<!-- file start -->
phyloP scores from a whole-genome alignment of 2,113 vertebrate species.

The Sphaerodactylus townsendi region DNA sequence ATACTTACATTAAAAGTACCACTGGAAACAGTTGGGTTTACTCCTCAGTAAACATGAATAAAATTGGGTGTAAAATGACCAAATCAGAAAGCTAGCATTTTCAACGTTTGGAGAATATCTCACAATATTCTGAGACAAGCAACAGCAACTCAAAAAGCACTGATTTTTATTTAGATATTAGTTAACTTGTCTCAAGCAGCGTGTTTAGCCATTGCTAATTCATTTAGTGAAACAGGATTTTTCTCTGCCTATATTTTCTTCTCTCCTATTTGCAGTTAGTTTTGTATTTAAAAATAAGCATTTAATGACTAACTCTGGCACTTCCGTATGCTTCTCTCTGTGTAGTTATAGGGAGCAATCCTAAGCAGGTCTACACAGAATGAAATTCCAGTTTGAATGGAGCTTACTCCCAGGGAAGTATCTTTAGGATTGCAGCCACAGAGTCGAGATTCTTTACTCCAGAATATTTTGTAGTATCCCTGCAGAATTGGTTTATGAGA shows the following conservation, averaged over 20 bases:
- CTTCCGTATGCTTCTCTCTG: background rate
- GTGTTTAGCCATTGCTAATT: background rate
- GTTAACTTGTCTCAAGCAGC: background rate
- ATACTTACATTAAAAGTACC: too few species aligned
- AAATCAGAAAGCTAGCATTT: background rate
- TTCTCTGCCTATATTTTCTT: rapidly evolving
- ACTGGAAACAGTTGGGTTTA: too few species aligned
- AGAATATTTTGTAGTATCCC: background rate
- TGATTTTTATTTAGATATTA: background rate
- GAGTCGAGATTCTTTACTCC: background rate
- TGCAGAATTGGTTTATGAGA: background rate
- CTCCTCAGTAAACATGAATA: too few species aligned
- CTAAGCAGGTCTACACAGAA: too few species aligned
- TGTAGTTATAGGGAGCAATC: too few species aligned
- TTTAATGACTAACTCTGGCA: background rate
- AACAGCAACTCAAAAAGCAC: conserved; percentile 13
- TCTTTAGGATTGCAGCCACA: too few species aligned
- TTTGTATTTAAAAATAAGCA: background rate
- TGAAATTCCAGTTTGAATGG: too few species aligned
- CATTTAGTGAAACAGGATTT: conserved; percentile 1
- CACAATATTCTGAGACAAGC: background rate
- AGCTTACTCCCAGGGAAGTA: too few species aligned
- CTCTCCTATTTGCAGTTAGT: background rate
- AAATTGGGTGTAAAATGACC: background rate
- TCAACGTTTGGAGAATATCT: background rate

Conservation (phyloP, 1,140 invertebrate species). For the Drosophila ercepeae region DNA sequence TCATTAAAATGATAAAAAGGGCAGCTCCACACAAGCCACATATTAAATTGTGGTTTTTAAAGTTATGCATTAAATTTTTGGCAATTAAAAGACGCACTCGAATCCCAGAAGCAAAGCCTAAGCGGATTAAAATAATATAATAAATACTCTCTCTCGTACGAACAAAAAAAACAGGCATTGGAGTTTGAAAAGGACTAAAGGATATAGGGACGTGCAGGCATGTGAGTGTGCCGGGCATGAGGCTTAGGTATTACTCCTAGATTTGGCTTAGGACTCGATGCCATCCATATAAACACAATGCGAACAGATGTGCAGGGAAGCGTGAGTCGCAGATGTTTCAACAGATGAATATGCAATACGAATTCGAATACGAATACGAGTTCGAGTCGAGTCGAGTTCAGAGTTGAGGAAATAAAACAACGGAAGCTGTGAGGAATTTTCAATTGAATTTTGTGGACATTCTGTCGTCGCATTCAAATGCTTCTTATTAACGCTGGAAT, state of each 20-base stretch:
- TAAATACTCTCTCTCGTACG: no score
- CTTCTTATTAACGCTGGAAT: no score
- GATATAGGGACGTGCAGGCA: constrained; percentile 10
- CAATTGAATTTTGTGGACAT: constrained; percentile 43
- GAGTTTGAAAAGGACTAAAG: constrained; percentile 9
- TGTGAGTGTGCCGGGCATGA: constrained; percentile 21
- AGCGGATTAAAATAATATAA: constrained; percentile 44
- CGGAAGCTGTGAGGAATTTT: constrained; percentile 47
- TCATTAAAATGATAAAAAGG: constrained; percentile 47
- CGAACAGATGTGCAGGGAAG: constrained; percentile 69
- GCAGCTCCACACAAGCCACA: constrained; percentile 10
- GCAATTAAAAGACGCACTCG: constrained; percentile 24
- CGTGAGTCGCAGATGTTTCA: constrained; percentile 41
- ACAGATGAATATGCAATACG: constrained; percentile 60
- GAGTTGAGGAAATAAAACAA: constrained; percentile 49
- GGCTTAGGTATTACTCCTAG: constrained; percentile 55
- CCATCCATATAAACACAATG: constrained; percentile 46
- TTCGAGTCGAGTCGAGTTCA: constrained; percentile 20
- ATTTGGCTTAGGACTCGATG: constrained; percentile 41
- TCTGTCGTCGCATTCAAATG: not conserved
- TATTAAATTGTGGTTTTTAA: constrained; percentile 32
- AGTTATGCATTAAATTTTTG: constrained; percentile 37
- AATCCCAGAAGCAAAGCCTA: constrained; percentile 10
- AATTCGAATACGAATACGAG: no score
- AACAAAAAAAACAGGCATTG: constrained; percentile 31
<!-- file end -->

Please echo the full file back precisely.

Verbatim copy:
phyloP scores from a whole-genome alignment of 2,113 vertebrate species.

The Sphaerodactylus townsendi region DNA sequence ATACTTACATTAAAAGTACCACTGGAAACAGTTGGGTTTACTCCTCAGTAAACATGAATAAAATTGGGTGTAAAATGACCAAATCAGAAAGCTAGCATTTTCAACGTTTGGAGAATATCTCACAATATTCTGAGACAAGCAACAGCAACTCAAAAAGCACTGATTTTTATTTAGATATTAGTTAACTTGTCTCAAGCAGCGTGTTTAGCCATTGCTAATTCATTTAGTGAAACAGGATTTTTCTCTGCCTATATTTTCTTCTCTCCTATTTGCAGTTAGTTTTGTATTTAAAAATAAGCATTTAATGACTAACTCTGGCACTTCCGTATGCTTCTCTCTGTGTAGTTATAGGGAGCAATCCTAAGCAGGTCTACACAGAATGAAATTCCAGTTTGAATGGAGCTTACTCCCAGGGAAGTATCTTTAGGATTGCAGCCACAGAGTCGAGATTCTTTACTCCAGAATATTTTGTAGTATCCCTGCAGAATTGGTTTATGAGA shows the following conservation, averaged over 20 bases:
- CTTCCGTATGCTTCTCTCTG: background rate
- GTGTTTAGCCATTGCTAATT: background rate
- GTTAACTTGTCTCAAGCAGC: background rate
- ATACTTACATTAAAAGTACC: too few species aligned
- AAATCAGAAAGCTAGCATTT: background rate
- TTCTCTGCCTATATTTTCTT: rapidly evolving
- ACTGGAAACAGTTGGGTTTA: too few species aligned
- AGAATATTTTGTAGTATCCC: background rate
- TGATTTTTATTTAGATATTA: background rate
- GAGTCGAGATTCTTTACTCC: background rate
- TGCAGAATTGGTTTATGAGA: background rate
- CTCCTCAGTAAACATGAATA: too few species aligned
- CTAAGCAGGTCTACACAGAA: too few species aligned
- TGTAGTTATAGGGAGCAATC: too few species aligned
- TTTAATGACTAACTCTGGCA: background rate
- AACAGCAACTCAAAAAGCAC: conserved; percentile 13
- TCTTTAGGATTGCAGCCACA: too few species aligned
- TTTGTATTTAAAAATAAGCA: background rate
- TGAAATTCCAGTTTGAATGG: too few species aligned
- CATTTAGTGAAACAGGATTT: conserved; percentile 1
- CACAATATTCTGAGACAAGC: background rate
- AGCTTACTCCCAGGGAAGTA: too few species aligned
- CTCTCCTATTTGCAGTTAGT: background rate
- AAATTGGGTGTAAAATGACC: background rate
- TCAACGTTTGGAGAATATCT: background rate

Conservation (phyloP, 1,140 invertebrate species). For the Drosophila ercepeae region DNA sequence TCATTAAAATGATAAAAAGGGCAGCTCCACACAAGCCACATATTAAATTGTGGTTTTTAAAGTTATGCATTAAATTTTTGGCAATTAAAAGACGCACTCGAATCCCAGAAGCAAAGCCTAAGCGGATTAAAATAATATAATAAATACTCTCTCTCGTACGAACAAAAAAAACAGGCATTGGAGTTTGAAAAGGACTAAAGGATATAGGGACGTGCAGGCATGTGAGTGTGCCGGGCATGAGGCTTAGGTATTACTCCTAGATTTGGCTTAGGACTCGATGCCATCCATATAAACACAATGCGAACAGATGTGCAGGGAAGCGTGAGTCGCAGATGTTTCAACAGATGAATATGCAATACGAATTCGAATACGAATACGAGTTCGAGTCGAGTCGAGTTCAGAGTTGAGGAAATAAAACAACGGAAGCTGTGAGGAATTTTCAATTGAATTTTGTGGACATTCTGTCGTCGCATTCAAATGCTTCTTATTAACGCTGGAAT, state of each 20-base stretch:
- TAAATACTCTCTCTCGTACG: no score
- CTTCTTATTAACGCTGGAAT: no score
- GATATAGGGACGTGCAGGCA: constrained; percentile 10
- CAATTGAATTTTGTGGACAT: constrained; percentile 43
- GAGTTTGAAAAGGACTAAAG: constrained; percentile 9
- TGTGAGTGTGCCGGGCATGA: constrained; percentile 21
- AGCGGATTAAAATAATATAA: constrained; percentile 44
- CGGAAGCTGTGAGGAATTTT: constrained; percentile 47
- TCATTAAAATGATAAAAAGG: constrained; percentile 47
- CGAACAGATGTGCAGGGAAG: constrained; percentile 69
- GCAGCTCCACACAAGCCACA: constrained; percentile 10
- GCAATTAAAAGACGCACTCG: constrained; percentile 24
- CGTGAGTCGCAGATGTTTCA: constrained; percentile 41
- ACAGATGAATATGCAATACG: constrained; percentile 60
- GAGTTGAGGAAATAAAACAA: constrained; percentile 49
- GGCTTAGGTATTACTCCTAG: constrained; percentile 55
- CCATCCATATAAACACAATG: constrained; percentile 46
- TTCGAGTCGAGTCGAGTTCA: constrained; percentile 20
- ATTTGGCTTAGGACTCGATG: constrained; percentile 41
- TCTGTCGTCGCATTCAAATG: not conserved
- TATTAAATTGTGGTTTTTAA: constrained; percentile 32
- AGTTATGCATTAAATTTTTG: constrained; percentile 37
- AATCCCAGAAGCAAAGCCTA: constrained; percentile 10
- AATTCGAATACGAATACGAG: no score
- AACAAAAAAAACAGGCATTG: constrained; percentile 31